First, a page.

Panel rejects Wright measure on financial disclosure
DENVER — The first bill freshman Rep. Jared Wright presented before a House committee in his legislative career Monday didn’t fare as well as he had hoped.
The Fruita Republican’s measure to require appointed state and local government officials to file the same financial disclosure reports that elected officials are required to do was killed with little debate in the House State, Veterans & Military Affairs Committee.
The measure, HB1099, was designed to prevent government scandals before they occur, Wright told the committee.
“The government can never fault by erring on increasing checks and balances upon itself because our flawed human nature oftentimes intervenes and causes embarrassing events,” he told the committee. “The right thing to do is always be transparent.”
Under current law, all elected officials are required to file disclosure reports with the Colorado Secretary of State’s Office for such things as gifts and honoraria. Wright’s measure would have extended that to department heads and executive directors of state and local agencies.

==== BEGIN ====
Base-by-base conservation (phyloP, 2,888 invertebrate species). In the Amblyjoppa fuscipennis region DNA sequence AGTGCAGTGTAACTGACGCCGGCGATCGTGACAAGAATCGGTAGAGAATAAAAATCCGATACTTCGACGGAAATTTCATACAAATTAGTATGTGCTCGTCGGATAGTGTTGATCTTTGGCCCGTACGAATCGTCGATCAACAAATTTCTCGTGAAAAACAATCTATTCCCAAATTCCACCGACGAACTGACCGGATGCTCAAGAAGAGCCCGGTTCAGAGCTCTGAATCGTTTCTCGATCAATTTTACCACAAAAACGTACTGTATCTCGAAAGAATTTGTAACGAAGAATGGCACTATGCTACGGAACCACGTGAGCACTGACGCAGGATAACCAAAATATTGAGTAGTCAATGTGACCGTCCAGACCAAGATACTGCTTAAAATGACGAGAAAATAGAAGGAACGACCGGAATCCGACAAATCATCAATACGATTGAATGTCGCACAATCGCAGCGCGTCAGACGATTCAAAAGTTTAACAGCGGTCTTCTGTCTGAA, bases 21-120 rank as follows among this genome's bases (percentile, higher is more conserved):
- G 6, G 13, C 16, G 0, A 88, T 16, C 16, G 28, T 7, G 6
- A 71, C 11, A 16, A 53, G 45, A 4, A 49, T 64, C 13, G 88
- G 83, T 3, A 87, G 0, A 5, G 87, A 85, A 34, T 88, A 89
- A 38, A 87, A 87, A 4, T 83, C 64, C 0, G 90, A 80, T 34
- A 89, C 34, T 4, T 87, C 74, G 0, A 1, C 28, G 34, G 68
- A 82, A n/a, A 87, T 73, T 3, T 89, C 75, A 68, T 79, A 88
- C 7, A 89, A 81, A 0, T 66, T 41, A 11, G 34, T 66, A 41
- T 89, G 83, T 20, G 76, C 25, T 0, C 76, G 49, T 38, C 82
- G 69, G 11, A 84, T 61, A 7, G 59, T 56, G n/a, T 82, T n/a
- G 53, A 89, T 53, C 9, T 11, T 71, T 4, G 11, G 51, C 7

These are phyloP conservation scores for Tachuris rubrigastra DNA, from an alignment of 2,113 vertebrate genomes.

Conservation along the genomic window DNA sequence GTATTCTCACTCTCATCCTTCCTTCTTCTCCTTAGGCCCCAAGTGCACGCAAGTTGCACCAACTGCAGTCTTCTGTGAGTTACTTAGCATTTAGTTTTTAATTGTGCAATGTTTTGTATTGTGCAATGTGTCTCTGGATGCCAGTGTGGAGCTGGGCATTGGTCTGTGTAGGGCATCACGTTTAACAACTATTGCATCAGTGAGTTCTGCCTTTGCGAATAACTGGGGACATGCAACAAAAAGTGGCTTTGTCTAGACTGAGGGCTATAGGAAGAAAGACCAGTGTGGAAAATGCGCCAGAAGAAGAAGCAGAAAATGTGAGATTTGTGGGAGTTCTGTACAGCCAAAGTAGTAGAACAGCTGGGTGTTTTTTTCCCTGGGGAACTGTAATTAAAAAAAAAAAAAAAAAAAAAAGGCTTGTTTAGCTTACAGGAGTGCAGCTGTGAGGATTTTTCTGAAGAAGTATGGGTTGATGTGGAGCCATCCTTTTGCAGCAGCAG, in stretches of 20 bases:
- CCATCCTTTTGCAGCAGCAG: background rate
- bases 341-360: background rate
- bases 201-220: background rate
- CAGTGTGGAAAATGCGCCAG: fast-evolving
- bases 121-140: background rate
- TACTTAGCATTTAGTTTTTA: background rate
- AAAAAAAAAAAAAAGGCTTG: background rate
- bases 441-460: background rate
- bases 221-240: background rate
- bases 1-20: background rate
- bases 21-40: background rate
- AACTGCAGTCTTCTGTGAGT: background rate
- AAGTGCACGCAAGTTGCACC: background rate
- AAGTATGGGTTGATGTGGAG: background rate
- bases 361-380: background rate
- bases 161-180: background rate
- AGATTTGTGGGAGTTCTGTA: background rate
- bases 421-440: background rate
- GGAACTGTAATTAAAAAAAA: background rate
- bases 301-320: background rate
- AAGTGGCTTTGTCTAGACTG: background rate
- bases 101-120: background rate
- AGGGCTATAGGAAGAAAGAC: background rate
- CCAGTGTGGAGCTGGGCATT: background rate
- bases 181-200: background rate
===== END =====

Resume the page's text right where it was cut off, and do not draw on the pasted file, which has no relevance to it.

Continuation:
According to a fiscal analysis of the bill, it would have required the secretary of state to hire an additional worker and spend nearly $100,000 over the next two years to track an additional 3,000 state and local workers.
Opponents to the measure said it was admirable that Wright was advocating for more open government, but that his measure was unnecessary.
“Local government officials are already subject to state ethics laws ... so we don’t see the additional need for what’s brought forth in (HB)1099,” said Richard Orf, a lobbyist representing the Associated Governments of Northwest Colorado. “Although the fiscal (analysis) does quantify the burden to local governments reporting, we believe it’s not insignificant.”
The Democratic-controlled committee killed the bill on a 7–3 party-line vote.